This column originally appeared in The Cohort newsletter. Subscribe here to receive future editions from our new host, Alex Sujong Laughlin.
Scrolling through dozens of pitches for the next Cohort host, all I could think was that every candidate was more qualified than I was when I took the helm of this newsletter in March 2019. Top-level editors, audio experts, newsletter mavens, and well-known internet folk raised their hand for the opportunity to lead the next evolution of this 5-year-old newsletter community. I was humbled by the quality and candor of these applications.
The fact that we had open and competitive applications for this opportunity is one of my proudest achievements as the host of The Cohort. As many of you can relate, the pandemic slowed to a halt some of my original plans for succession. Speaking to the pain and overwhelm of the last year and a half while figuring out how to move forward myself was one of my biggest career challenges.
But here we are, in this moment of transition, in the betwixt and between. I’m going to take the advice I give to other people when they announce their new job/move/milestone: Be kind to yourself during the transition. Grieve what was. Take stock of what is. And move forward with intention.
I will miss hearing directly from you about how a certain column made you feel seen or landed at the exact right moment in your life. I will be forever grateful to my manager, Tina Dyakon, for encouraging me to take on The Cohort on top of my other job; Poynter senior vice president Kelly McBride for trusting me with this community she’s so invested in; former Poynter managing editor Barbara Allen for mentoring me through my perfectionism; current Poynter managing editor Ren LaForme for making me chuckle; Poynter reporter Kristen Hare for always being on call; and former Poynter multimedia designer Sara O’Brien for creating custom graphics and indulging me when I thought most concepts could be represented by pictures of food.
I am still inspired by the women I interviewed for The Cohort: Emily Ramshaw at the launch of The 19th*. Global Press CEO Cristi Hegranes after she had a baby alone during the pandemic. The parental leave committee at The Boston Globe.
I am proud to recommend all of The Cohort’s columns, especially: “How to quit your job on your terms” by Christina M. Tapper; “How to keep your sanity as you dismantle the status quo in newsrooms” by Becca Aaronson; and “What to do when your career path is uncharted territory” by Masuma Ahuja.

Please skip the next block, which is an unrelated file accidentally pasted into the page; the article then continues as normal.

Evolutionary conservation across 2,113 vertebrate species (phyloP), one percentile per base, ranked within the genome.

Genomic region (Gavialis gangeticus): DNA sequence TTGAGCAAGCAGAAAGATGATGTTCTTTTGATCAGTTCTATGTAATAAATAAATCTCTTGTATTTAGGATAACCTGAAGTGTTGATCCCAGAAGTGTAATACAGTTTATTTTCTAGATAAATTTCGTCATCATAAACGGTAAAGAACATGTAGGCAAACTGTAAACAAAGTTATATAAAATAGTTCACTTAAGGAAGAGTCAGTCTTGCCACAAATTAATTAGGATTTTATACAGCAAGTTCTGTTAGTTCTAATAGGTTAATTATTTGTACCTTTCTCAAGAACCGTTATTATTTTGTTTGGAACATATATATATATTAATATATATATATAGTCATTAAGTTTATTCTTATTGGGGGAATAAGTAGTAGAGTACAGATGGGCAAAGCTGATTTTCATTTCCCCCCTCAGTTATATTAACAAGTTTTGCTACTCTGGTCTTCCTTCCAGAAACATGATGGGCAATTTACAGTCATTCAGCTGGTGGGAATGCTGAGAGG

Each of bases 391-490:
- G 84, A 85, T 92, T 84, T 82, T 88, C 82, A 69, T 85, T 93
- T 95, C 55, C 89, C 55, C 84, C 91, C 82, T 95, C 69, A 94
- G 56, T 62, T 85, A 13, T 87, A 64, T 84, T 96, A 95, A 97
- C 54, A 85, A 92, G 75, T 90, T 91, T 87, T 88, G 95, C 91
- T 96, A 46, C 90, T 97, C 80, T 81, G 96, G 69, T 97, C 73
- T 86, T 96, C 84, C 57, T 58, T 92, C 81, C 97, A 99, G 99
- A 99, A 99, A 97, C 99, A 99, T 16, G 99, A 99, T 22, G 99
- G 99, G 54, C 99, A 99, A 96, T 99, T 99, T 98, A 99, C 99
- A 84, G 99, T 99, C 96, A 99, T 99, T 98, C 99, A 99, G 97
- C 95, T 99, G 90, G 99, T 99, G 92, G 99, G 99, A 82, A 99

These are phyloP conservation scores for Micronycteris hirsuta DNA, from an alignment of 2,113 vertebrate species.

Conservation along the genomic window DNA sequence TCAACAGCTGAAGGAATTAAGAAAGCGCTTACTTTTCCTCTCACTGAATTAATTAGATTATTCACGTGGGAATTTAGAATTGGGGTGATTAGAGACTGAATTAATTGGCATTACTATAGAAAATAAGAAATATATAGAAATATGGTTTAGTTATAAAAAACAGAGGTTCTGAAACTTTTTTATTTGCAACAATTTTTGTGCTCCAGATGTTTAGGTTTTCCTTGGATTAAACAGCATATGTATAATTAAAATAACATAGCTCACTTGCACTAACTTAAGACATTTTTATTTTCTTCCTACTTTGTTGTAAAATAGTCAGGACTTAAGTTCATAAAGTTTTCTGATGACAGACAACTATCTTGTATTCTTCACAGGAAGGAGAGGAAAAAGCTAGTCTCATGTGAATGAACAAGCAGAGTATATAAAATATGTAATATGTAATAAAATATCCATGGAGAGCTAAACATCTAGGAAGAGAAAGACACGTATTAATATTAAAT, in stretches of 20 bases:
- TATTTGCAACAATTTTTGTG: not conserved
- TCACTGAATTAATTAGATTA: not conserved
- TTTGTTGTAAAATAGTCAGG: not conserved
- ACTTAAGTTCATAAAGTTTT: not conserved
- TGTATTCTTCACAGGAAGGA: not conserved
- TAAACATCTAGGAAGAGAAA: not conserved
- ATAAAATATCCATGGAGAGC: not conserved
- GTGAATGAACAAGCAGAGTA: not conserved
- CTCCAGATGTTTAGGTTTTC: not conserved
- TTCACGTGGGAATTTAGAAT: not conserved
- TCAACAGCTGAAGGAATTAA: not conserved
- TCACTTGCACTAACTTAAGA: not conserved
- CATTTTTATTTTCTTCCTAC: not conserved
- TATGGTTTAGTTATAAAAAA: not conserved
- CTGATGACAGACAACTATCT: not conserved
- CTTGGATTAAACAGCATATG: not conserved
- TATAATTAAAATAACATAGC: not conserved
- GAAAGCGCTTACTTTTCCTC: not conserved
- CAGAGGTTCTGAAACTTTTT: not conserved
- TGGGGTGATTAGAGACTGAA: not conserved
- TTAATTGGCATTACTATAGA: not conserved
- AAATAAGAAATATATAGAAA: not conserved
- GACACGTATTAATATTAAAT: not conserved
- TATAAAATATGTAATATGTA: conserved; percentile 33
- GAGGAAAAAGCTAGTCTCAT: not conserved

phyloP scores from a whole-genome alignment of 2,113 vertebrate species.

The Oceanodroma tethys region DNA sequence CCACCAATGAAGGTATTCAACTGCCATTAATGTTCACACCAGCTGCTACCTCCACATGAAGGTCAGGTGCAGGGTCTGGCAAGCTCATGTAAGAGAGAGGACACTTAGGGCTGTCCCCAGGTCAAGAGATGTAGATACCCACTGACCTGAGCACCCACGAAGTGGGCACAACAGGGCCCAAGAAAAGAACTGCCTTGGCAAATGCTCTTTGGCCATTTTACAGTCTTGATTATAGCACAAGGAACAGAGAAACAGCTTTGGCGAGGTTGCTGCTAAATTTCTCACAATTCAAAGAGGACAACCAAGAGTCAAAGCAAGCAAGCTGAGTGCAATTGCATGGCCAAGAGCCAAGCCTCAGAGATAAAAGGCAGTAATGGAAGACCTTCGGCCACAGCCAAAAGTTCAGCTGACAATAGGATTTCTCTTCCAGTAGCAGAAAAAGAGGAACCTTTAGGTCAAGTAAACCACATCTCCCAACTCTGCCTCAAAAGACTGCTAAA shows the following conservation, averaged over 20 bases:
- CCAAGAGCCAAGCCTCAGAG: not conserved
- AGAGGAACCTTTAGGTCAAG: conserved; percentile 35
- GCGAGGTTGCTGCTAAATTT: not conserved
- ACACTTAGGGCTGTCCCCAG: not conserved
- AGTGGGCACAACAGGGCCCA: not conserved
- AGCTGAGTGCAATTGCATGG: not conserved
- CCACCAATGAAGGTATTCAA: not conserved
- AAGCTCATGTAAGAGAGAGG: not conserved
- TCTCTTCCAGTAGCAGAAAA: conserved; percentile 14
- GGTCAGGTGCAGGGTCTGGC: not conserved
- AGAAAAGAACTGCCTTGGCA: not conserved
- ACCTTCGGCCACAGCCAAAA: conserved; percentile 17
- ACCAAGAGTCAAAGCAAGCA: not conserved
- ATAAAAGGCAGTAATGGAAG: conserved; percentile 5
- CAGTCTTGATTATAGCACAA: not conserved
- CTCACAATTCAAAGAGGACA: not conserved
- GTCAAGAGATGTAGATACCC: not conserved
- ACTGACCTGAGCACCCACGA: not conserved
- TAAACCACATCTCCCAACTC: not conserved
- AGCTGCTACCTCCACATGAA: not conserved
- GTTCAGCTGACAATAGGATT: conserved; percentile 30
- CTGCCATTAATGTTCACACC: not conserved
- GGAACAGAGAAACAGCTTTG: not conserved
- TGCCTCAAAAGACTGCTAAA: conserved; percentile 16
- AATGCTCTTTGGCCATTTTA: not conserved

Notice that all three of those popular editions of The Cohort are about moving with purpose during periods of flux. Always timely! My intention as I hand over the reins as editor and writer is to continue focusing on sustainability, deliverability and audience for this beloved product behind the scenes — while cheering on our new host.
And that host is … Alex Sujong Laughlin!
Alex is a longtime Cohort subscriber. You might recognize her from The Washington Post podcast, “Other: Mixed Race in America” or have heard her speak at conferences such as Werk It! and the Third Coast International Audio Festival. She’s produced podcasts for legacy publications like The New York Times, digital organizations like BuzzFeed, and media startups like Transmitter Media. Similar to some of you, she is currently transitioning to full-time freelance work.
Alex also has a keen interest in analyzing and critiquing workplace and labor issues within the media industry. She has written pieces about the limits of “work-life balance” and guides to salary negotiation, as well as blog posts about career pivots and the importance of hybrid roles in newsrooms. I know she’s eager to dig into other issues important to you, including the changing ethics and definition of objectivity, power balances between full-time staff and others, burnout related to sexism and racism, alternative funding models for women-led startups, and the many journalists who are deciding to leave the industry.
Alex is ready to rock. I’m confident her inclusive ideas and expansive experience will change what you get in your inbox for the better and accompany you on your career journey, no matter how it twists and turns.
Big thanks also to the Craig Newmark Center for Ethics and Leadership at Poynter for making this next evolution of The Cohort possible.